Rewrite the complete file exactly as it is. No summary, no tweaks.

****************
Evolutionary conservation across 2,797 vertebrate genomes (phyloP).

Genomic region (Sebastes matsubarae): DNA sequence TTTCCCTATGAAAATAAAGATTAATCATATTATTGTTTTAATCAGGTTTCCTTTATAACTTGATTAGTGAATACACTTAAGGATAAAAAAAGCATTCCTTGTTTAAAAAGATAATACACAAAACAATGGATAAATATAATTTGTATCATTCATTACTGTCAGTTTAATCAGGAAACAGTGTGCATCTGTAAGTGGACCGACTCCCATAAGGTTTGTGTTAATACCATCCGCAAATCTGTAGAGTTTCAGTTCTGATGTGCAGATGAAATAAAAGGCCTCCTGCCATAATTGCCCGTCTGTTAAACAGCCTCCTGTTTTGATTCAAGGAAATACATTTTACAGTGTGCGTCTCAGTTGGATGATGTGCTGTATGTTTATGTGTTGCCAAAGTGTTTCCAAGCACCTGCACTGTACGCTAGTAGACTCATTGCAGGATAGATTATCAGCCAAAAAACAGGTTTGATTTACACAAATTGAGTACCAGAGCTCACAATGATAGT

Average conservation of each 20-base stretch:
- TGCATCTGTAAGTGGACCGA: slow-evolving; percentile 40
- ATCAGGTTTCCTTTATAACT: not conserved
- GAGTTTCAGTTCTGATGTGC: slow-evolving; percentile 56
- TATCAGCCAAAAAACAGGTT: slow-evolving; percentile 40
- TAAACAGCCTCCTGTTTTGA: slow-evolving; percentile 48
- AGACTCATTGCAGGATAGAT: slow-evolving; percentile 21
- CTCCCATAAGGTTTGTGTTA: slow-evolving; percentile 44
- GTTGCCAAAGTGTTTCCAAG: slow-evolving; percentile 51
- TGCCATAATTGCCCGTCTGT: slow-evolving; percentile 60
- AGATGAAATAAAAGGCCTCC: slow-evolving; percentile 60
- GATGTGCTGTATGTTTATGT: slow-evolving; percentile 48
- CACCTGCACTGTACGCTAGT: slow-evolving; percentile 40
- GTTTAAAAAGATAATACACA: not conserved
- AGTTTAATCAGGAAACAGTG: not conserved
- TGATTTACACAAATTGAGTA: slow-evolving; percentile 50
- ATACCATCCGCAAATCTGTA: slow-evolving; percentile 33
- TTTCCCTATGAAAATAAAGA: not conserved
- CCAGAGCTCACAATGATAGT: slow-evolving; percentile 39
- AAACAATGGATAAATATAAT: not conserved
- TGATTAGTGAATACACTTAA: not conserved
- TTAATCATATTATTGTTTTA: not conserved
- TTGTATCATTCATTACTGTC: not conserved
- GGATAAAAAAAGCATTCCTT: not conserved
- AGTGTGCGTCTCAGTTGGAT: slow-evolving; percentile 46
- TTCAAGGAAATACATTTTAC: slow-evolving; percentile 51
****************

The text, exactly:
Evolutionary conservation across 2,797 vertebrate genomes (phyloP).

Genomic region (Sebastes matsubarae): DNA sequence TTTCCCTATGAAAATAAAGATTAATCATATTATTGTTTTAATCAGGTTTCCTTTATAACTTGATTAGTGAATACACTTAAGGATAAAAAAAGCATTCCTTGTTTAAAAAGATAATACACAAAACAATGGATAAATATAATTTGTATCATTCATTACTGTCAGTTTAATCAGGAAACAGTGTGCATCTGTAAGTGGACCGACTCCCATAAGGTTTGTGTTAATACCATCCGCAAATCTGTAGAGTTTCAGTTCTGATGTGCAGATGAAATAAAAGGCCTCCTGCCATAATTGCCCGTCTGTTAAACAGCCTCCTGTTTTGATTCAAGGAAATACATTTTACAGTGTGCGTCTCAGTTGGATGATGTGCTGTATGTTTATGTGTTGCCAAAGTGTTTCCAAGCACCTGCACTGTACGCTAGTAGACTCATTGCAGGATAGATTATCAGCCAAAAAACAGGTTTGATTTACACAAATTGAGTACCAGAGCTCACAATGATAGT

Average conservation of each 20-base stretch:
- TGCATCTGTAAGTGGACCGA: slow-evolving; percentile 40
- ATCAGGTTTCCTTTATAACT: not conserved
- GAGTTTCAGTTCTGATGTGC: slow-evolving; percentile 56
- TATCAGCCAAAAAACAGGTT: slow-evolving; percentile 40
- TAAACAGCCTCCTGTTTTGA: slow-evolving; percentile 48
- AGACTCATTGCAGGATAGAT: slow-evolving; percentile 21
- CTCCCATAAGGTTTGTGTTA: slow-evolving; percentile 44
- GTTGCCAAAGTGTTTCCAAG: slow-evolving; percentile 51
- TGCCATAATTGCCCGTCTGT: slow-evolving; percentile 60
- AGATGAAATAAAAGGCCTCC: slow-evolving; percentile 60
- GATGTGCTGTATGTTTATGT: slow-evolving; percentile 48
- CACCTGCACTGTACGCTAGT: slow-evolving; percentile 40
- GTTTAAAAAGATAATACACA: not conserved
- AGTTTAATCAGGAAACAGTG: not conserved
- TGATTTACACAAATTGAGTA: slow-evolving; percentile 50
- ATACCATCCGCAAATCTGTA: slow-evolving; percentile 33
- TTTCCCTATGAAAATAAAGA: not conserved
- CCAGAGCTCACAATGATAGT: slow-evolving; percentile 39
- AAACAATGGATAAATATAAT: not conserved
- TGATTAGTGAATACACTTAA: not conserved
- TTAATCATATTATTGTTTTA: not conserved
- TTGTATCATTCATTACTGTC: not conserved
- GGATAAAAAAAGCATTCCTT: not conserved
- AGTGTGCGTCTCAGTTGGAT: slow-evolving; percentile 46
- TTCAAGGAAATACATTTTAC: slow-evolving; percentile 51